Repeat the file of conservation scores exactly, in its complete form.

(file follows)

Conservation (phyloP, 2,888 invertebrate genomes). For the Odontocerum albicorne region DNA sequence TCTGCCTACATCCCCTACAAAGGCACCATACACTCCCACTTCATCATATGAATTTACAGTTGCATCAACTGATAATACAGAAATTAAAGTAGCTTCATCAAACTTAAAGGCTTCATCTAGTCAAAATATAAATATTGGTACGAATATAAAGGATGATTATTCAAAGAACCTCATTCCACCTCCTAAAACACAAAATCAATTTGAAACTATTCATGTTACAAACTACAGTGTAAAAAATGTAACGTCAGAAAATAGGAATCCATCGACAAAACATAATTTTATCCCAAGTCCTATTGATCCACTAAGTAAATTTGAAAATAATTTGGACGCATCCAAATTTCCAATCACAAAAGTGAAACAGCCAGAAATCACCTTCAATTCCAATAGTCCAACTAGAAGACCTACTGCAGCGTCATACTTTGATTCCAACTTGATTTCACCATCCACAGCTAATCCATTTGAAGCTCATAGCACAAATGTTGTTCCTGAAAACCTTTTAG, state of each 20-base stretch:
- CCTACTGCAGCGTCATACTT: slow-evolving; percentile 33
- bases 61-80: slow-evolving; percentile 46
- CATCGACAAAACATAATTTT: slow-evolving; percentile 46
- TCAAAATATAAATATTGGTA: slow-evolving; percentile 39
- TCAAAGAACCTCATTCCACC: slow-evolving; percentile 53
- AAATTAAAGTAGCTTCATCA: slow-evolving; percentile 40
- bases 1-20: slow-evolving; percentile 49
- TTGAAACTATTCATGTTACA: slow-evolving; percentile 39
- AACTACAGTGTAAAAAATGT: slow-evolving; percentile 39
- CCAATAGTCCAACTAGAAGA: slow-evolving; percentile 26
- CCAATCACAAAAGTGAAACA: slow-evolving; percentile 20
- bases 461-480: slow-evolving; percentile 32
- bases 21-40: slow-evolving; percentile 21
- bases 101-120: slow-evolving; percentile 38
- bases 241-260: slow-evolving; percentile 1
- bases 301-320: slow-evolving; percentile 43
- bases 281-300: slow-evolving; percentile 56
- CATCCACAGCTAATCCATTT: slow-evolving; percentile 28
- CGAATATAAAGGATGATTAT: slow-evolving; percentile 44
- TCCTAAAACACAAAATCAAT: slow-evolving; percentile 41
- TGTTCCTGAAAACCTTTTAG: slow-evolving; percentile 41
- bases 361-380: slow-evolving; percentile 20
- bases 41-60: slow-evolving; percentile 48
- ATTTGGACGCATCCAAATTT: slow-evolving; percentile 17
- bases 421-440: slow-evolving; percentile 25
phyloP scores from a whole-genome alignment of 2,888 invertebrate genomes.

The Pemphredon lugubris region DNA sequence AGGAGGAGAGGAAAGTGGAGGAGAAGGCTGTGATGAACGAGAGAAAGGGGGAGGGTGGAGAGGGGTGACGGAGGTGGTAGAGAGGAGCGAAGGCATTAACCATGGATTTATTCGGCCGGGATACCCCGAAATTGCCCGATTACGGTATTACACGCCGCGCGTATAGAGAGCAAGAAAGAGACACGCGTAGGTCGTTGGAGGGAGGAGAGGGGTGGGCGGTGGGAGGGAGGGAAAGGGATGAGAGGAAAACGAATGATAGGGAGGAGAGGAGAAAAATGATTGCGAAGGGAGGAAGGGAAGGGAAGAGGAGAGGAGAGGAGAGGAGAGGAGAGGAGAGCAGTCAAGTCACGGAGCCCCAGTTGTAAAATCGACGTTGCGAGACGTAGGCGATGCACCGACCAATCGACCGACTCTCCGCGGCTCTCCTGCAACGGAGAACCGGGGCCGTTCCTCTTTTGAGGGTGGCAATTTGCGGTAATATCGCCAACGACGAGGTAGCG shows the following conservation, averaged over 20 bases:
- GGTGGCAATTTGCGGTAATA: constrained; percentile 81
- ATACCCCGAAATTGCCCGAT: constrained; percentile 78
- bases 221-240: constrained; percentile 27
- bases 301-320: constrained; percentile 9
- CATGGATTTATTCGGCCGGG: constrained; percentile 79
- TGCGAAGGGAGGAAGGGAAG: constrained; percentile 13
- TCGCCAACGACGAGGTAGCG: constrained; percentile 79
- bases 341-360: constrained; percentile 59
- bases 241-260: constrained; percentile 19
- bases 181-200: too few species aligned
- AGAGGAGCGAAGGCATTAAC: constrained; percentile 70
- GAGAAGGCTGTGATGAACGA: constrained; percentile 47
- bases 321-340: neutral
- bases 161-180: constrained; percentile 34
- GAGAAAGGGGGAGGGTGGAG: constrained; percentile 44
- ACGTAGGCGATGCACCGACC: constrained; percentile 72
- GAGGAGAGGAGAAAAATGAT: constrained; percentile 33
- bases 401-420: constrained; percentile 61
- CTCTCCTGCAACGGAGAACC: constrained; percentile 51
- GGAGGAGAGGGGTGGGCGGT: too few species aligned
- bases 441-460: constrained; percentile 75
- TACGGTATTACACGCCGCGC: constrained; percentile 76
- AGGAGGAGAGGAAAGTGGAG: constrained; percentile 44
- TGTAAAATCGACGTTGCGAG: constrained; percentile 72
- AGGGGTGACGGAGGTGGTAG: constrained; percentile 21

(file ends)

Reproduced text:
Conservation (phyloP, 2,888 invertebrate genomes). For the Odontocerum albicorne region DNA sequence TCTGCCTACATCCCCTACAAAGGCACCATACACTCCCACTTCATCATATGAATTTACAGTTGCATCAACTGATAATACAGAAATTAAAGTAGCTTCATCAAACTTAAAGGCTTCATCTAGTCAAAATATAAATATTGGTACGAATATAAAGGATGATTATTCAAAGAACCTCATTCCACCTCCTAAAACACAAAATCAATTTGAAACTATTCATGTTACAAACTACAGTGTAAAAAATGTAACGTCAGAAAATAGGAATCCATCGACAAAACATAATTTTATCCCAAGTCCTATTGATCCACTAAGTAAATTTGAAAATAATTTGGACGCATCCAAATTTCCAATCACAAAAGTGAAACAGCCAGAAATCACCTTCAATTCCAATAGTCCAACTAGAAGACCTACTGCAGCGTCATACTTTGATTCCAACTTGATTTCACCATCCACAGCTAATCCATTTGAAGCTCATAGCACAAATGTTGTTCCTGAAAACCTTTTAG, state of each 20-base stretch:
- CCTACTGCAGCGTCATACTT: slow-evolving; percentile 33
- bases 61-80: slow-evolving; percentile 46
- CATCGACAAAACATAATTTT: slow-evolving; percentile 46
- TCAAAATATAAATATTGGTA: slow-evolving; percentile 39
- TCAAAGAACCTCATTCCACC: slow-evolving; percentile 53
- AAATTAAAGTAGCTTCATCA: slow-evolving; percentile 40
- bases 1-20: slow-evolving; percentile 49
- TTGAAACTATTCATGTTACA: slow-evolving; percentile 39
- AACTACAGTGTAAAAAATGT: slow-evolving; percentile 39
- CCAATAGTCCAACTAGAAGA: slow-evolving; percentile 26
- CCAATCACAAAAGTGAAACA: slow-evolving; percentile 20
- bases 461-480: slow-evolving; percentile 32
- bases 21-40: slow-evolving; percentile 21
- bases 101-120: slow-evolving; percentile 38
- bases 241-260: slow-evolving; percentile 1
- bases 301-320: slow-evolving; percentile 43
- bases 281-300: slow-evolving; percentile 56
- CATCCACAGCTAATCCATTT: slow-evolving; percentile 28
- CGAATATAAAGGATGATTAT: slow-evolving; percentile 44
- TCCTAAAACACAAAATCAAT: slow-evolving; percentile 41
- TGTTCCTGAAAACCTTTTAG: slow-evolving; percentile 41
- bases 361-380: slow-evolving; percentile 20
- bases 41-60: slow-evolving; percentile 48
- ATTTGGACGCATCCAAATTT: slow-evolving; percentile 17
- bases 421-440: slow-evolving; percentile 25
phyloP scores from a whole-genome alignment of 2,888 invertebrate genomes.

The Pemphredon lugubris region DNA sequence AGGAGGAGAGGAAAGTGGAGGAGAAGGCTGTGATGAACGAGAGAAAGGGGGAGGGTGGAGAGGGGTGACGGAGGTGGTAGAGAGGAGCGAAGGCATTAACCATGGATTTATTCGGCCGGGATACCCCGAAATTGCCCGATTACGGTATTACACGCCGCGCGTATAGAGAGCAAGAAAGAGACACGCGTAGGTCGTTGGAGGGAGGAGAGGGGTGGGCGGTGGGAGGGAGGGAAAGGGATGAGAGGAAAACGAATGATAGGGAGGAGAGGAGAAAAATGATTGCGAAGGGAGGAAGGGAAGGGAAGAGGAGAGGAGAGGAGAGGAGAGGAGAGGAGAGCAGTCAAGTCACGGAGCCCCAGTTGTAAAATCGACGTTGCGAGACGTAGGCGATGCACCGACCAATCGACCGACTCTCCGCGGCTCTCCTGCAACGGAGAACCGGGGCCGTTCCTCTTTTGAGGGTGGCAATTTGCGGTAATATCGCCAACGACGAGGTAGCG shows the following conservation, averaged over 20 bases:
- GGTGGCAATTTGCGGTAATA: constrained; percentile 81
- ATACCCCGAAATTGCCCGAT: constrained; percentile 78
- bases 221-240: constrained; percentile 27
- bases 301-320: constrained; percentile 9
- CATGGATTTATTCGGCCGGG: constrained; percentile 79
- TGCGAAGGGAGGAAGGGAAG: constrained; percentile 13
- TCGCCAACGACGAGGTAGCG: constrained; percentile 79
- bases 341-360: constrained; percentile 59
- bases 241-260: constrained; percentile 19
- bases 181-200: too few species aligned
- AGAGGAGCGAAGGCATTAAC: constrained; percentile 70
- GAGAAGGCTGTGATGAACGA: constrained; percentile 47
- bases 321-340: neutral
- bases 161-180: constrained; percentile 34
- GAGAAAGGGGGAGGGTGGAG: constrained; percentile 44
- ACGTAGGCGATGCACCGACC: constrained; percentile 72
- GAGGAGAGGAGAAAAATGAT: constrained; percentile 33
- bases 401-420: constrained; percentile 61
- CTCTCCTGCAACGGAGAACC: constrained; percentile 51
- GGAGGAGAGGGGTGGGCGGT: too few species aligned
- bases 441-460: constrained; percentile 75
- TACGGTATTACACGCCGCGC: constrained; percentile 76
- AGGAGGAGAGGAAAGTGGAG: constrained; percentile 44
- TGTAAAATCGACGTTGCGAG: constrained; percentile 72
- AGGGGTGACGGAGGTGGTAG: constrained; percentile 21